? CEEM 2014 The rating is marked with a sticker of corresponding color on the summary table of existing strategies 29 Christina Lehmann 2015 18. Assessment and prioritization of existing strategies How are existing strategies assessed and prioritised? ? 3) The evaluation of impact of existing strategies

30 18. Assessment and prioritization of existing strategies How are existing strategies assessed and prioritised? a) Causation of social, political and institutional conflicts ? 31 It is important that stakeholders engage in the strategy implementation process It sometimes occurs that conservation objectives conflict with stakeholders socio-economic interests Possible conflicts could include those over land tenure or rights, the increase or removal of subsidies or incentives, etc.

18. Assessment and prioritization of existing strategies How are existing strategies assessed and prioritised? a) Causation of social, political and institutional conflicts ? 32 E.g., strategies which set aside portions of land to protect sensitive species directly interfere with some farmers ability to use the land to produce food they need to sustain themselves They may perceive the strategies as disproportionately negatively affecting them and form an association demanding their lands to be returned to them Other stakeholders, such as those responsible for processing harvested goods, shopkeepers and others affected by this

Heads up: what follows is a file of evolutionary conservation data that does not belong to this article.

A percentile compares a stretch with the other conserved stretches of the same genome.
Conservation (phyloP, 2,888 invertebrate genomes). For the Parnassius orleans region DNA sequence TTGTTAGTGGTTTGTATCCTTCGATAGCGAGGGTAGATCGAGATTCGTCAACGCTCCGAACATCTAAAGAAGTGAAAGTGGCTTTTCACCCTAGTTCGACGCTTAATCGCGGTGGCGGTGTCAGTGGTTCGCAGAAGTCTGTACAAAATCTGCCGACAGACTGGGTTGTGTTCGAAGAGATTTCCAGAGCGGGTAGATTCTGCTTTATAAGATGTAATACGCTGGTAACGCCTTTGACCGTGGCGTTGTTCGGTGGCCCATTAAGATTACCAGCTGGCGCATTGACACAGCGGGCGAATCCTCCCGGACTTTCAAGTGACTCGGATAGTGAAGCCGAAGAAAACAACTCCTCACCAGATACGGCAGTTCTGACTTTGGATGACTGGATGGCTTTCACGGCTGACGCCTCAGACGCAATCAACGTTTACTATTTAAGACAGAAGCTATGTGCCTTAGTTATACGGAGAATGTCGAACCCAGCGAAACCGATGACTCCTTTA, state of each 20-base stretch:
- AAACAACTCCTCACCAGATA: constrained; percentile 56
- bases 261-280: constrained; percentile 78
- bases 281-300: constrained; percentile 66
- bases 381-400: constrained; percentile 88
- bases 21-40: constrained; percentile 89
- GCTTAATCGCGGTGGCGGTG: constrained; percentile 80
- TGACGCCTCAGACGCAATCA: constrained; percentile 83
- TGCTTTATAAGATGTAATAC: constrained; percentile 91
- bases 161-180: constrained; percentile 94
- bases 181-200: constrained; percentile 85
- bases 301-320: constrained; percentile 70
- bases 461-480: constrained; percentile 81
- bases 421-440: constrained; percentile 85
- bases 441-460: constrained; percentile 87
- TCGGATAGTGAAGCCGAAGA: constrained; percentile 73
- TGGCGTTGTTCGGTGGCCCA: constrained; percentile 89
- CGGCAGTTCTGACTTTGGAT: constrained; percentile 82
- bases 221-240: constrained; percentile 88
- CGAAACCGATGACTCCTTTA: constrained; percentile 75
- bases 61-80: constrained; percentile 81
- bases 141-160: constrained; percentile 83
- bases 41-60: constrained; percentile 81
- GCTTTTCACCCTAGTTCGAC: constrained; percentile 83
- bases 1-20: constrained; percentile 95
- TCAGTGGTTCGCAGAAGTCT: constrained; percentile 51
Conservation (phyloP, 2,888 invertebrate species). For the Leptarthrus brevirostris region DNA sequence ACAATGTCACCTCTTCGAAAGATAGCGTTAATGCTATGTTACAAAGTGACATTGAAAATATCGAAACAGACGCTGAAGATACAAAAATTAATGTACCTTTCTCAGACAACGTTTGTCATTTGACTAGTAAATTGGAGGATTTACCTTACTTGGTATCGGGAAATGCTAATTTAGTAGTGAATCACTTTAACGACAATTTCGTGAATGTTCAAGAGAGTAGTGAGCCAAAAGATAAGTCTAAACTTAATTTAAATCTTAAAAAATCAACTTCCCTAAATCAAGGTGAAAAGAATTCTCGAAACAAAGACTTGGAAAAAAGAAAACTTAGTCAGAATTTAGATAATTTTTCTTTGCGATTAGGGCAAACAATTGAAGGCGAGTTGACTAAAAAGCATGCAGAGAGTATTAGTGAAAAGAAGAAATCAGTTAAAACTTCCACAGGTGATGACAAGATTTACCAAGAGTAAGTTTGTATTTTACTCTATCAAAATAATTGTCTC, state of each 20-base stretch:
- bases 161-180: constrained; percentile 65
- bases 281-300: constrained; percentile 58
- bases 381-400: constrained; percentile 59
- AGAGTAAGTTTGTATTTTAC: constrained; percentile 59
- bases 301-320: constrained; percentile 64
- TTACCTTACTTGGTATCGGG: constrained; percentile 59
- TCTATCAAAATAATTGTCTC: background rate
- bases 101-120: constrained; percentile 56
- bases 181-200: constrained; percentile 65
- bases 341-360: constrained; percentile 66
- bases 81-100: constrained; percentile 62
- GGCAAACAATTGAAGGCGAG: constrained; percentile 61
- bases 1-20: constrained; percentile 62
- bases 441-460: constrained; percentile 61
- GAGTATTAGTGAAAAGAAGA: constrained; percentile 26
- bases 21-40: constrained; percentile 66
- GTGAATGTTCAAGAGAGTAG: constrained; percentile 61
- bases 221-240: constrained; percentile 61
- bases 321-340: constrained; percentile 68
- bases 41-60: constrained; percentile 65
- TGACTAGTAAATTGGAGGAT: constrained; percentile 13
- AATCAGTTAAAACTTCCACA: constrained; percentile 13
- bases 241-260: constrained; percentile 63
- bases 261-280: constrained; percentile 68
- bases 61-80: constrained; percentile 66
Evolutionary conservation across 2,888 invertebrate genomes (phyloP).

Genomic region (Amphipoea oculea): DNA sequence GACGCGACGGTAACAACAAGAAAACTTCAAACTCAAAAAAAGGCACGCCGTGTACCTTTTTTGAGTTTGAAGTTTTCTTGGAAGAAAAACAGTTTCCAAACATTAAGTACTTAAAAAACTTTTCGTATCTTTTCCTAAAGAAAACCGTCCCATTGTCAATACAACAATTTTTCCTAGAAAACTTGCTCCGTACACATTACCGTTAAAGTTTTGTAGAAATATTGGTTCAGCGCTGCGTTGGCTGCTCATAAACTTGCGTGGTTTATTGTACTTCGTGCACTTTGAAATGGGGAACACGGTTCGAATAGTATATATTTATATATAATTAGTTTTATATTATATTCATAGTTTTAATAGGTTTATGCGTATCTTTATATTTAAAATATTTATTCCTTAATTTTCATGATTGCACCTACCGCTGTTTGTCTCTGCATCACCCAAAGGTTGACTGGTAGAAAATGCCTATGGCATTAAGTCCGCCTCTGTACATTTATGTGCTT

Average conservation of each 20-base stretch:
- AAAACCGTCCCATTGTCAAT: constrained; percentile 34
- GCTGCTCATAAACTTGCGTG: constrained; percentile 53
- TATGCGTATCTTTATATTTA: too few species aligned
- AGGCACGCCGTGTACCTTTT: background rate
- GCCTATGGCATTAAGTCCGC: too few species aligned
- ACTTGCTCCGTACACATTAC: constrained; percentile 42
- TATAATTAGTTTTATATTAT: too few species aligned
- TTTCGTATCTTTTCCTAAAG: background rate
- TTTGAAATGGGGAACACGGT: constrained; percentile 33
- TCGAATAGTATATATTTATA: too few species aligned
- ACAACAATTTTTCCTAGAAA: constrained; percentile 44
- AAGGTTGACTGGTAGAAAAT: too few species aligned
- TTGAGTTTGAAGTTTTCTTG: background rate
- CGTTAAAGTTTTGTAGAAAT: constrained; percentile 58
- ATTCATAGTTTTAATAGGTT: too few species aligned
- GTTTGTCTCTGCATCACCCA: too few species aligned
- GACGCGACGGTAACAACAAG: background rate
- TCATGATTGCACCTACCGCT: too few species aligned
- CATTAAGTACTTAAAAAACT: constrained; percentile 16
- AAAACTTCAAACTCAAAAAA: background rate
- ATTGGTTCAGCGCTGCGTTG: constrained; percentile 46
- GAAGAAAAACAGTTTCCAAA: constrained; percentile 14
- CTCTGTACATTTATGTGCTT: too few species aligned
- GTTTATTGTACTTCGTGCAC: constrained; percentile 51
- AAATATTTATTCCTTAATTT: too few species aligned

decrease in production, may join in This could increase existing conflicts between stakeholders and institutions or create new ones 18. Assessment and prioritization of existing strategies How are existing strategies assessed and prioritised? a) Causation of social, political and institutional conflicts ? Evaluate the probability that institutional conflicts will arise after the strategy has been delivered according to the following table: CEEM 2014 The rating is marked with a sticker of corresponding color on the summary

table of existing strategies Christina Lehmann 2015 33 18. Assessment and prioritization of existing strategies How are existing strategies assessed and prioritised? b) Causation of new risks that increase the vulnerability of conservation objects ? 34 Although a thorough analysis has been carried out, it is likely that

there are elements of the ecosystem which are not fully understood During the implementation process, faulty assumptions may become evident through unexpected reactions of some system components, worsening or creating new stresses and threats 18. Assessment and prioritization of existing strategies How are existing strategies assessed and prioritised? b) Causation of new risks that increase the vulnerability of conservation objects ? Evaluate the likelihood of strategies to result in biophysical damages in the management area or direct harm to biodiversity objects using the following table: CEEM 2014